We don’t usually discuss poop in polite conversation. For the topic of screening for colon cancer, however, we’re going to suspend the rules.
About two years ago, I noticed a little blood in my poop. I mentioned it to my doctor. She told me it was time to get a colonoscopy1 anyway. But the blood stopped and I was busy. When the bleeding came back and didn’t stop, I made an appointment with a gastroenterologist for a colonoscopy. A colonoscopy is a test where the doctor uses a camera to look inside the large intestine. Don’t worry; it's a very small camera. And, most importantly, you are asleep. It doesn’t hurt.
I was 100% certain that it was going to be something harmless, such as hemorrhoids. I wasn’t in pain. I had a normal appetite and wasn’t losing weight. No one in my family had had colon cancer, and I wasn’t even 50 years old. Annoyed, I drank the magnesium citrate and MiraLAX and spent the day in the bathroom.
When I woke up from the anesthesia after the colonoscopy, I was shocked when the doctor said there was a tumor. He didn’t say polyp, or lump, or even “small mass,” The blood, he said, was coming from a 3.5 centimeter tumor in my colon that was “very suspicious for malignancy.” That’s doctor speak for “I’m almost certain it’s cancer.”
Update: I’m fine now but Iearned the importance of screening
I had to have surgery to remove part of my colon. They used a robot, which was really cool. And while I have to be checked every year, I’m fine now. I also know that if I had waited longer, it would have been much worse. Had I gone for a colonoscopy 4 years ago, when I was 45, it’s possible the polyp could have been removed without major surgery.
I’m saying all of this to drive home the importance of colorectal cancer screening.2 It’s one of those diseases where a screening test (a test on someone without any symptoms at all), can find the problem early so that it can be prevented!
How does colon cancer screening work?
Colorectal is a fancy word for the large intestine. When we eat, the food travels down from our mouths through the esophagus and into the stomach. From there it goes to the small intestine. That’s where the nutrients we need are taken into the blood and pumped through the body. The final stop is the large intestine, where whatever is left over becomes poop.
Most colon cancers start out as polyps. These are tiny bumps on the inside of the colon that can be removed during a colonoscopy. And once they are gone, they can’t turn into cancer. Doctors are working on ways to find them earlier and earlier.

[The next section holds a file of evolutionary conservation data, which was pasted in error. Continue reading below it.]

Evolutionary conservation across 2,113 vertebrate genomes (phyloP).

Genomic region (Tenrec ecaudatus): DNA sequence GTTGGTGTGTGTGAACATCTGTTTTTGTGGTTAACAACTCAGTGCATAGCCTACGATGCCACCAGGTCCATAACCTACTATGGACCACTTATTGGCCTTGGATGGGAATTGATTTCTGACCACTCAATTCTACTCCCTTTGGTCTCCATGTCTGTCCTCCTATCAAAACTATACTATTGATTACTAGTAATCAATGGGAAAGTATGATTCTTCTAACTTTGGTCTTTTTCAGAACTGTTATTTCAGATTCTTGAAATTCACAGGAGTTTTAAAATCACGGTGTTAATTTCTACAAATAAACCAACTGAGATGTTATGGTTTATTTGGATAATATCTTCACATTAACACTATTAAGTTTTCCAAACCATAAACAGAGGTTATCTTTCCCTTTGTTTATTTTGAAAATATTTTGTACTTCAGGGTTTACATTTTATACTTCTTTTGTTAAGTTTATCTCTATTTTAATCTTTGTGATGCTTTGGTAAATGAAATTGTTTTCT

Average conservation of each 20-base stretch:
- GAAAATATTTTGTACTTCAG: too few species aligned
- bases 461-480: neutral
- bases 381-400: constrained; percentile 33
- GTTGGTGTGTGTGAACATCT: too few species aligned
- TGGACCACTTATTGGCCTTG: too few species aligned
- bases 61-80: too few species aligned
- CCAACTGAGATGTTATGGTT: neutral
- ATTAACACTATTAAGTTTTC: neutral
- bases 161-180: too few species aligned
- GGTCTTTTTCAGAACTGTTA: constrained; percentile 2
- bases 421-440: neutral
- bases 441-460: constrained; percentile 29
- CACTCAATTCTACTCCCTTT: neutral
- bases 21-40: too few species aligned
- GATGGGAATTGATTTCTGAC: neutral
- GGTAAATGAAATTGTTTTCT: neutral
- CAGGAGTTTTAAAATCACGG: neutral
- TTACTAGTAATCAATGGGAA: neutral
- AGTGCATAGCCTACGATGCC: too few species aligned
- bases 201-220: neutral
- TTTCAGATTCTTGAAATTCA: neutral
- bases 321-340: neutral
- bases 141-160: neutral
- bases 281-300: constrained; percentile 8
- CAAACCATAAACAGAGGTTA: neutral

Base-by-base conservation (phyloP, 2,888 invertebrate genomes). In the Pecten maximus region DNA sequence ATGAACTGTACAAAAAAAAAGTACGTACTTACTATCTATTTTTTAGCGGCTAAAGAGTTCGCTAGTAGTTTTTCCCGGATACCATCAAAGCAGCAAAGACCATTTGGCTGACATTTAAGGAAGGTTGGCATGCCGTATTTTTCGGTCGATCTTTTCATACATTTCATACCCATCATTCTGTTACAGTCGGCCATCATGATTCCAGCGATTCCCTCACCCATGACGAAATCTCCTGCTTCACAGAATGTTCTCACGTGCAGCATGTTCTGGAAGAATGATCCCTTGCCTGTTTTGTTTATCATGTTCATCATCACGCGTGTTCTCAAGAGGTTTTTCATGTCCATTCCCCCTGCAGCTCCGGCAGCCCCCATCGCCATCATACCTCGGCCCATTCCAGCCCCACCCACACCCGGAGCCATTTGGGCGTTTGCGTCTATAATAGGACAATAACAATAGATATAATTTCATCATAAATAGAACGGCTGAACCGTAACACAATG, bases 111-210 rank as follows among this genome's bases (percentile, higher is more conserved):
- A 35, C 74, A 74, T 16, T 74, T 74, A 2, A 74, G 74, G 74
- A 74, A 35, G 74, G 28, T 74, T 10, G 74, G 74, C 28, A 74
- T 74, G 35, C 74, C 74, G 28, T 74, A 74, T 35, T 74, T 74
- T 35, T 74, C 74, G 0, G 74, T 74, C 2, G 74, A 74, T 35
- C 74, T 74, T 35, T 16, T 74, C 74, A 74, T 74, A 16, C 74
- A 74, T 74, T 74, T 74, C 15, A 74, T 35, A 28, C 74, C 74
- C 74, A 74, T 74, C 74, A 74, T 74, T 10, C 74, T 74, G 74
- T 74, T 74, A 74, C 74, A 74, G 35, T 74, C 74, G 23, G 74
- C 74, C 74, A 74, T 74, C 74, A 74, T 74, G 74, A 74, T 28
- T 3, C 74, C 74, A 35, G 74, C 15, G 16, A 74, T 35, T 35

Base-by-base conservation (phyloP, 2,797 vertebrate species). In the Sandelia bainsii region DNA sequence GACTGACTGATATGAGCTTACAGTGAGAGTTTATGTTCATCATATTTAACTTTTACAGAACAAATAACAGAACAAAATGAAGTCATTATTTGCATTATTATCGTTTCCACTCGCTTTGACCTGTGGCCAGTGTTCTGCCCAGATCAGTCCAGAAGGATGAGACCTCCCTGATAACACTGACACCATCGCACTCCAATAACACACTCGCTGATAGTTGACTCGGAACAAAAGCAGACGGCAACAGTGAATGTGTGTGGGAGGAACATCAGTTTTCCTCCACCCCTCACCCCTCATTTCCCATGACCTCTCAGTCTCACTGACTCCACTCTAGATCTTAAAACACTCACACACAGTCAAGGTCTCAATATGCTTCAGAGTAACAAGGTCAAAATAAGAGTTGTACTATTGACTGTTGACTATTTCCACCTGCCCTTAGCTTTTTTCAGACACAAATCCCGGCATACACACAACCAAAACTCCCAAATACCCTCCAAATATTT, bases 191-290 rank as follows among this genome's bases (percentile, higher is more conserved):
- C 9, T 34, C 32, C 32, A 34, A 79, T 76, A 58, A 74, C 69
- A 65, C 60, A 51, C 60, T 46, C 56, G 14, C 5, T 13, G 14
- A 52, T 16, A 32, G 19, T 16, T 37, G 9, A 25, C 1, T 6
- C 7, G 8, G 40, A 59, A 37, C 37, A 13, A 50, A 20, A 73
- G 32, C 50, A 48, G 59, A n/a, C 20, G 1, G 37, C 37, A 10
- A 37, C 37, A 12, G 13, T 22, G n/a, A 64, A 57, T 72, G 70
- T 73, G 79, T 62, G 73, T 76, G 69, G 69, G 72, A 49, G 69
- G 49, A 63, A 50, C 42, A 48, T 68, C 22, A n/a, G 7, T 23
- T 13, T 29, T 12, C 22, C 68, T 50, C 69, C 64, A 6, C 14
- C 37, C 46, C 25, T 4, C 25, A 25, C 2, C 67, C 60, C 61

One way to look for early changes is a special stool (or poop) test that looks for blood (because cancer usually bleeds). There is also another test that looks for cancer DNA. These tests are easy and accurate, and if the results are abnormal, a colonoscopy is needed.
The colon has to be completely empty for the doctor to get a good look during the procedure. So the day before a colonoscopy, you can’t eat any solid food and have to take a prescription of a high dose of laxatives to get all of the poop out of the colon. Not going to lie, there are better ways to spend an afternoon. But it’s not bad. (My personal tip: I go to the Chinese restaurant that makes good soup and get a large container of wonton broth!)
Who should have colon cancer screening?
The stool test is good for people who do NOT have symptoms and are not high risk. It should be done every year, starting at age 45. The stool DNA test, on the other hand, should be repeated every 3 years. If the stool test is abnormal, or if a person is high risk (see below), then they need a colonoscopy.
In the United States, the U.S. Preventive Services Task Force (USPSTF3) recommends that people at average risk of colorectal cancer begin regular screening at age 45. Regular screening should continue for people in good health through age 75.
In the UK, bowel cancer screening begins for most people at age 604. Free screening kits are available every two years between the ages of 60 and 74 by calling the free helpline on 0800 707 60 60.
For screening, people are considered to be at average risk5 if they do not have:
- A personal history of colorectal cancer or certain types of polyps
- A family history of colorectal cancer
- A personal history of inflammatory bowel disease (ulcerative colitis or Crohn’s disease)
- A confirmed or suspected hereditary colorectal cancer syndrome, such as familial adenomatous polyposis (FAP) or Lynch syndrome (hereditary non-polyposis colon cancer or HNPCC)
- A personal history of getting radiation to the abdomen (belly) or pelvic area to treat a prior cancer
How often a colonoscopy is done also depends on if there are polyps (repeat in 3-5 years) or if it is normal (repeat in 5-10 years). If you are 45 or older, and you have never been screened for colon cancer, talk to your doctor about which test is right for you.
Read the first article in this series on breast cancer screening.
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